Intergenerational Trauma

Intergenerational trauma, also known as transgenerational trauma, is a term used to describe the transfer of psychopathology from the first generation of trauma survivors to the subsequent generations oof the survivors via mechanisms similar to complex post-traumatic stress disorder (PTSD) whereby an individual experiences the acute stressors directly. Following World War II, descriptions of concentration camp syndrome or survivor

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Crispr May Cure All Genetic Disease—One Day

Today at the 2017 Wired Business Conference in New York, Hölze explained that even with its enormous resources, Google has had to find ways to economize its operations in order to meet its ambitious goals. Most recently, he said, the company was forced to start building its own artificial intelligence chips because the company’s existing infrastructure just wouldn’t cut it.

Relationship of screen-based symptoms for mild traumatic brain injury and mental health problems in Iraq and Afghanistan veterans: Distinct or overlapping symptoms?

Shira Maguen, PhD; Karen M. Lau, MA; Erin Madden, MPH; Karen Seal, MD, MPH San Francisco Department of Veterans Affairs (VA) Medical Center, San Francisco, CA; University of California, San Francisco, San Francisco, CA; and Health Services Research and Development Research Enhancement Award Program, San Francisco VA Medical Center, San Francisco, CA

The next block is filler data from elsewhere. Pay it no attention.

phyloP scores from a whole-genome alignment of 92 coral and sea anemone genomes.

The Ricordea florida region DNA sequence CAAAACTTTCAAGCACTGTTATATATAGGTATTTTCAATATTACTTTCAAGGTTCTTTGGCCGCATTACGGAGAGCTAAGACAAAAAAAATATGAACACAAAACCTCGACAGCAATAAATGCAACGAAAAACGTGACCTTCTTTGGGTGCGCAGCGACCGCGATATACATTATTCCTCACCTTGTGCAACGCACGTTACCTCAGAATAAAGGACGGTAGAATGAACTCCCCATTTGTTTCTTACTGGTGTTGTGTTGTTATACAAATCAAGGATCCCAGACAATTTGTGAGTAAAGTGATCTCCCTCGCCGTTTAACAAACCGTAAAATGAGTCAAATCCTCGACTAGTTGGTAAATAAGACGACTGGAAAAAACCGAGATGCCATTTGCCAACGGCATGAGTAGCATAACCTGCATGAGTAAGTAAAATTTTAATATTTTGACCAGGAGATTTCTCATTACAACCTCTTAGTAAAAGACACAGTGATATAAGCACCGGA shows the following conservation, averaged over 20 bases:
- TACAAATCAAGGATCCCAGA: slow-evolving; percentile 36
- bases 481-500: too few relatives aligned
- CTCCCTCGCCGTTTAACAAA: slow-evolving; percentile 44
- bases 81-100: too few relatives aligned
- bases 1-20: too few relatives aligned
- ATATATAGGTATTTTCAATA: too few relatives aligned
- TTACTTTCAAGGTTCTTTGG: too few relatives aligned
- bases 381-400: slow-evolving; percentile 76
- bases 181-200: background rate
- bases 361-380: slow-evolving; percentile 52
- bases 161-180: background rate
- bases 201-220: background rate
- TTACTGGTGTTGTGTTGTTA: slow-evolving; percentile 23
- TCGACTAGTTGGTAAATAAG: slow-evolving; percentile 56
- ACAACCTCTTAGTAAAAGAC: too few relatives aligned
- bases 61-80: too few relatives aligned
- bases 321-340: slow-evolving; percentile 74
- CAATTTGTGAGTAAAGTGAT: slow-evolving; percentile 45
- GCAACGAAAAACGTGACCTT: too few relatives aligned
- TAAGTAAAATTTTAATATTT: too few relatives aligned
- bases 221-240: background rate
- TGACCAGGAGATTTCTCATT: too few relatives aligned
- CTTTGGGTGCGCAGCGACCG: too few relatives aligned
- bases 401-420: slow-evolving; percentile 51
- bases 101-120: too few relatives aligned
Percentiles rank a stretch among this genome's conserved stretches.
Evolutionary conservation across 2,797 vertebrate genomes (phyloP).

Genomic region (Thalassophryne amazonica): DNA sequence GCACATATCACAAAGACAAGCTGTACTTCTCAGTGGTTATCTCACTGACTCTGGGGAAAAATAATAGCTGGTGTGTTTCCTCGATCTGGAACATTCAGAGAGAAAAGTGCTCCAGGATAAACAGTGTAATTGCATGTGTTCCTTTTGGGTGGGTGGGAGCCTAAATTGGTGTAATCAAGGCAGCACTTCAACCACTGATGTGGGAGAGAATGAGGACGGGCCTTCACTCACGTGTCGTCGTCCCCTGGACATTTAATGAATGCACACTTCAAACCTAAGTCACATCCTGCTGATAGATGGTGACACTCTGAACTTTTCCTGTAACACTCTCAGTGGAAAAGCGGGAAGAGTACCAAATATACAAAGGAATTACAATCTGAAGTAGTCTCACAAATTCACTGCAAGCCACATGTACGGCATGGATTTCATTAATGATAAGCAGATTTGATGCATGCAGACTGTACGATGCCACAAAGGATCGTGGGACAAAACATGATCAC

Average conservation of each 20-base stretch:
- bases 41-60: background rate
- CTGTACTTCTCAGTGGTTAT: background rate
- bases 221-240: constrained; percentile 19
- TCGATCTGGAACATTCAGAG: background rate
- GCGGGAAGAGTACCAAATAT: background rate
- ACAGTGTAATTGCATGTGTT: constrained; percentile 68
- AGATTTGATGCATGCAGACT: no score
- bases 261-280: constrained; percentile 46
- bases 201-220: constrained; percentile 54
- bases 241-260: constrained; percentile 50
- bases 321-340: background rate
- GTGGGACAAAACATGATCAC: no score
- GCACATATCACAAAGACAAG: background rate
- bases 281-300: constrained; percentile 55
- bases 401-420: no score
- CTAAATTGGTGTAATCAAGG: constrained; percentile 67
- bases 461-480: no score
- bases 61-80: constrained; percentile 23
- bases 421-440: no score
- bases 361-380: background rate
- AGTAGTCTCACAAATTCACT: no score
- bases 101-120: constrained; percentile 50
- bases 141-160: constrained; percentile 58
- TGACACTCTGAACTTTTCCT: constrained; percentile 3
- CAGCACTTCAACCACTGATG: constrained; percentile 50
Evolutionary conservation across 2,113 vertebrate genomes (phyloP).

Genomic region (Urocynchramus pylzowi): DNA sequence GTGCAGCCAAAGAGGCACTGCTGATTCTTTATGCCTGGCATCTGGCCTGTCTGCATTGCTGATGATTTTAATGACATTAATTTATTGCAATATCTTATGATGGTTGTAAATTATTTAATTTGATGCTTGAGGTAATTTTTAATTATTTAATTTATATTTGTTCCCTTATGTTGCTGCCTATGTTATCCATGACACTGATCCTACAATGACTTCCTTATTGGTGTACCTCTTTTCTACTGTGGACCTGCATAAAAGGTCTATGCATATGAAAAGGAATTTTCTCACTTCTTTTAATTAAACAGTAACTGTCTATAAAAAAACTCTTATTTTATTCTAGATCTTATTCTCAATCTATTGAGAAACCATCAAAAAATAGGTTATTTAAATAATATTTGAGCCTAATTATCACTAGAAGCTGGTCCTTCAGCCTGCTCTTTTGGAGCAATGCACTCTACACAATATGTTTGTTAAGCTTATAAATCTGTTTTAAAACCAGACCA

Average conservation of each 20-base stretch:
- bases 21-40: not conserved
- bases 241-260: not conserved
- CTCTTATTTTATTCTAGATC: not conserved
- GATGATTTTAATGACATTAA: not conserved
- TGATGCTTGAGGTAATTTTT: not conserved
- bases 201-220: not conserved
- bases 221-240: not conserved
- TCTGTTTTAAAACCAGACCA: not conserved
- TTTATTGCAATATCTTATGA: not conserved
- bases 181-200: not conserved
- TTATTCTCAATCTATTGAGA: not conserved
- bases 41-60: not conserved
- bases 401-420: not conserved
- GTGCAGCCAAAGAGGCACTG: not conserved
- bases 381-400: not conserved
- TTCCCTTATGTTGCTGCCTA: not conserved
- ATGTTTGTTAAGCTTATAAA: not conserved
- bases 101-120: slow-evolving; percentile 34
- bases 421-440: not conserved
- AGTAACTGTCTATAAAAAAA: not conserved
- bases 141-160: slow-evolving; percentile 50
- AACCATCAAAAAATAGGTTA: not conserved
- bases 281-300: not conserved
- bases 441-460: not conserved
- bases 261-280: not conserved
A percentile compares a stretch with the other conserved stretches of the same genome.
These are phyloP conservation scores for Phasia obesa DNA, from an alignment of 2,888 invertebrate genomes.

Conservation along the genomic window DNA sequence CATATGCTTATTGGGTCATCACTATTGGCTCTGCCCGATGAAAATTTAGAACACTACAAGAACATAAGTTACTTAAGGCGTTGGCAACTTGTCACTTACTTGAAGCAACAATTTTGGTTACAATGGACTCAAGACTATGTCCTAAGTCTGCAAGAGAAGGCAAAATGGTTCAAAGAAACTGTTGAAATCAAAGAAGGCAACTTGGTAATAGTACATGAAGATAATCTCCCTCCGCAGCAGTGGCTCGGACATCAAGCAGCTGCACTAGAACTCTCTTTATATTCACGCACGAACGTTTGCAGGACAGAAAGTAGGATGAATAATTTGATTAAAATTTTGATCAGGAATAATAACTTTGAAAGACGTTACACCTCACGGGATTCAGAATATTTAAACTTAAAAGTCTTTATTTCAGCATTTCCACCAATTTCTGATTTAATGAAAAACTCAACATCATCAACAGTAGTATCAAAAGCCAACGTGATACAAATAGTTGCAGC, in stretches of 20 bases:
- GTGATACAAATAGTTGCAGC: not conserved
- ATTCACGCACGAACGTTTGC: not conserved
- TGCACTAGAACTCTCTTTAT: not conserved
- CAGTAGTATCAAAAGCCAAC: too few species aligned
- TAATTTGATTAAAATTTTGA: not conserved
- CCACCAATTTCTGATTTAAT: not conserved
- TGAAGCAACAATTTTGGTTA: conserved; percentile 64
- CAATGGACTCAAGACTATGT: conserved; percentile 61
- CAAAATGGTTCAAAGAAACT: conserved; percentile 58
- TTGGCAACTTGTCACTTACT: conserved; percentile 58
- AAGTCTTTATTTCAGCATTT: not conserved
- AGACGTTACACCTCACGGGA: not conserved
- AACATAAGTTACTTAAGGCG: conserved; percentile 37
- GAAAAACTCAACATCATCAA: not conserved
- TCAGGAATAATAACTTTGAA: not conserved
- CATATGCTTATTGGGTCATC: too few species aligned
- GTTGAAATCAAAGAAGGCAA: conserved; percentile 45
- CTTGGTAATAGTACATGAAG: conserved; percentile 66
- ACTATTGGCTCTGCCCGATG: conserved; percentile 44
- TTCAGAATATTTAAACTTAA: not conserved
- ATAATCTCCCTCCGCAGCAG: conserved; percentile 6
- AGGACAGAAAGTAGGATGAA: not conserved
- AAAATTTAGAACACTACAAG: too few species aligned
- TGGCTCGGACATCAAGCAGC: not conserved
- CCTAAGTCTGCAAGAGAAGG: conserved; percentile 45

Integrating Phenomenological and Neurobiological Models to Enhance Prediction of Adult Psychopathology and Suicidality

In recent years, there have been substantial advancements in research describing the neurobiological underpinnings of mental disorders and suicidality. The goal of this article is to assimilate the prevailing genetic markers, molecular signatures, neurochemical substrates, and patterns of brain activation to rectify current theoretical models of suicidal behavior. Using data from the Epidemiologic Catchment Area

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Connecting Ultimate and Proximate Explanations of Suicide

A variety of mechanisms have been proposed which link suicide risk factors and behavior, including psychache, thwarted belongingness, and escape from self, among others. While strong evidence for the predictive power of these variables exists, it remains unclear why these proximal mechanisms are systematically linked to seemingly maladaptive outcomes (i.e., suicidal behavior) across individuals. Building

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